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It is an amazing thing to watch a 2-year-old glare up at an adult two or more times his or her size and say defiantly, “No!” Think about the unmitigated chutzpa it would take for you or me to defy a 14-foot giant who walked up, looked down and ordered us to do something!

No wonder Bill Cosby once said that with an army of 100 2-year-olds he could take over the world. That is a very limited illustration of a nation, and in particular a church, that has conducted itself in the same manner toward God.

Your honor, we present the case, We the People v. God.

The latest symptom of this rebellion is the massive shift we just witnessed replacing “Jehovah Jireh” – God our Provider – with “Obama Jireh.” Without redundantly repeating the many excellent commentaries and exposés of the pork parade that was just enshrined in our nation’s Capitol, “We the People” are now responsible for the largest transfer of power, responsibility and property to government since Rev. Robert Hunt planted a cross in the sand at Cape Henry, Va., in 1607 upon the colonists landing.

Let me be clear – well, since that is what our new president is fond of saying just before he is anything but clear, I will phrase this differently. Make no mistake, those most accountable for choosing leaders who believe God is good for comforting the afflicted but it is government’s job to provide for their every need will be Christians of any, all or no denomination.

Why? From Genesis to Revelation, the holy Scriptures are filled with example after example of how a loving, forgiving and generous God provided miraculously for the people as Nehemiah relates:

You provided bread from heaven for them for their hunger,

You brought forth water from a rock for them for their thirst,

And You told them to enter in order to possess

The land which You swore to give them.
(Neh. 9:15)

He used ravens (1 Kings 17:4), rocks (Num. 20:11) and rams (Gen. 22:14) to make provision long before he proved he could exponentially multiply seafood and baked goods (Matt 14:17-20). The awful truth of turning to government, which must by force take the property of my neighbor to give to me, instead of obeying, following and trusting God for our provision is that it is idolatry.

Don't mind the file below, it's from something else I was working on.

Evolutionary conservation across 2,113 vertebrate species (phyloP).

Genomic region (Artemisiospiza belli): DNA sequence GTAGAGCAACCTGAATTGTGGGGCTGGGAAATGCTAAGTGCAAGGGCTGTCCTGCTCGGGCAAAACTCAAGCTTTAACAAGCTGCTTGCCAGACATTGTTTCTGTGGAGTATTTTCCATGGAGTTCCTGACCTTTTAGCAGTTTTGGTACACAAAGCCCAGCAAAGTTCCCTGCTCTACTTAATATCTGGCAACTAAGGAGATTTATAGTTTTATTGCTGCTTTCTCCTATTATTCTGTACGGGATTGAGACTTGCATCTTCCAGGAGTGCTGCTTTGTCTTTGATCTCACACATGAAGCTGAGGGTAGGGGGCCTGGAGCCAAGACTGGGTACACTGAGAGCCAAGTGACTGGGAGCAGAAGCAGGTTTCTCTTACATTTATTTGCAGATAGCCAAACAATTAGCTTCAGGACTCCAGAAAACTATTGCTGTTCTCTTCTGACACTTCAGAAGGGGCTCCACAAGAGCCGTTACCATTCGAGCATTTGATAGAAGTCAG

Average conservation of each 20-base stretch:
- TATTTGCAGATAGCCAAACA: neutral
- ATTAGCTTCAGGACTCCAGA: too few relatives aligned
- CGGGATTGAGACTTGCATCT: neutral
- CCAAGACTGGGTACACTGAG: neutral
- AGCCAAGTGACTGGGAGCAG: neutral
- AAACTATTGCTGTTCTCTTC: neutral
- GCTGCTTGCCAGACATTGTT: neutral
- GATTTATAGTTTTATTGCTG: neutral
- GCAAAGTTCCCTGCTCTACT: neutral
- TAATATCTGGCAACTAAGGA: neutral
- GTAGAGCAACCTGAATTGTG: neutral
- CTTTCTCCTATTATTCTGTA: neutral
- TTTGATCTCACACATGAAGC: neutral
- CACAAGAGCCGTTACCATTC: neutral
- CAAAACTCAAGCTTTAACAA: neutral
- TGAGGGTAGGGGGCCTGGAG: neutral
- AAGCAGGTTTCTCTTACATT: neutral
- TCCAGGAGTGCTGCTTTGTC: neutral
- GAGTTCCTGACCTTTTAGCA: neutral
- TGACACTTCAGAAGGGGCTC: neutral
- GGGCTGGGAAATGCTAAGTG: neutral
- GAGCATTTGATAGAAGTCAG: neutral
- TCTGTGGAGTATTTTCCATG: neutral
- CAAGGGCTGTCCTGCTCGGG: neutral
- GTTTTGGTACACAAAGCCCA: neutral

Dr. Samuel Langdon, one of the early presidents of Harvard College, gave this admonition before the Massachusetts Congress in 1775:

We have rebelled against God. We have lost the true spirit of Christianity, though we retain the outward profession and form of it. We have neglected and set light by the glorious gospel of our Lord Jesus Christ and his holy commands and institutions … By many the gospel is corrupted into a superficial system of moral philosophy, little better than Platonism …

The tragic regression from men like Dr. Langdon to Barney Frank, Ted Kennedy and John Kerry in Massachusetts is heartbreaking – but I digress. Langdon continued:

But alas! Have not the sins of America, and of New England in particular, had a hand in bringing down upon us the righteous judgments of Heaven? Wherefore is all this evil come upon us? Is it not because we have forsaken the Lord?

He continues with a compelling list of our national sins, which I grow ashamed to think how light those were in comparison to our spiritual, moral and cultural condition today. Let’s take a look at just the issue of the taking of one’s property to give to another.

In “It’s Not Yours To Give,” Rep. David Crockett relates the story behind a vote on a charitable appropriation during which he said, “I will not go into an argument to prove that Congress has not the power to appropriate this money as an act of charity. Every member upon this floor knows it. We have the right, as individuals, to give away as much of our own money as we please in charity; but as members of Congress we have no right so to appropriate a dollar of the public money.”

Crockett gives the background for his position as having been taken to the political woodshed by a constituent, an old farmer, who chastised him: “If you have the right to give to one, you have the right to give to all; and, as the Constitution neither defines charity nor stipulates the amount, you are at liberty to give to any and everything which you may believe, or profess to believe, is a charity, and to any amount you may think proper. You will very easily perceive what a wide door this would open for fraud and corruption and favoritism, on the one hand, and for robbing the people on the other.”

Once upon a time, the self sufficiency, work ethic, rugged independence and enterprise of the people, based on the concept of “those who do not work shall not eat” and nurtured within a morality-based free enterprise economic system, rapidly made the United States of America the crown jewel of material wellbeing for its people. No more.

Unless the clergy teach biblical principles of economics and government limited to God’s ordained purpose, the self-centered depravity of our human nature will continue to prevail in our public policy, and the takers will eventually crush the producers. Socialism is a rejection of God, and it is idolatry.

There will only be one judge in the case of We the People v. God, and thankfully He has already given us the means of mediation by “doing our time,” accepting the death sentence for our capital crime and placing His Son as our mediator – if we His people humble ourselves, pray to Him, seek His face and turn from our wicked ways. As always, my admonition is it must go from pulpit then to pew.

 


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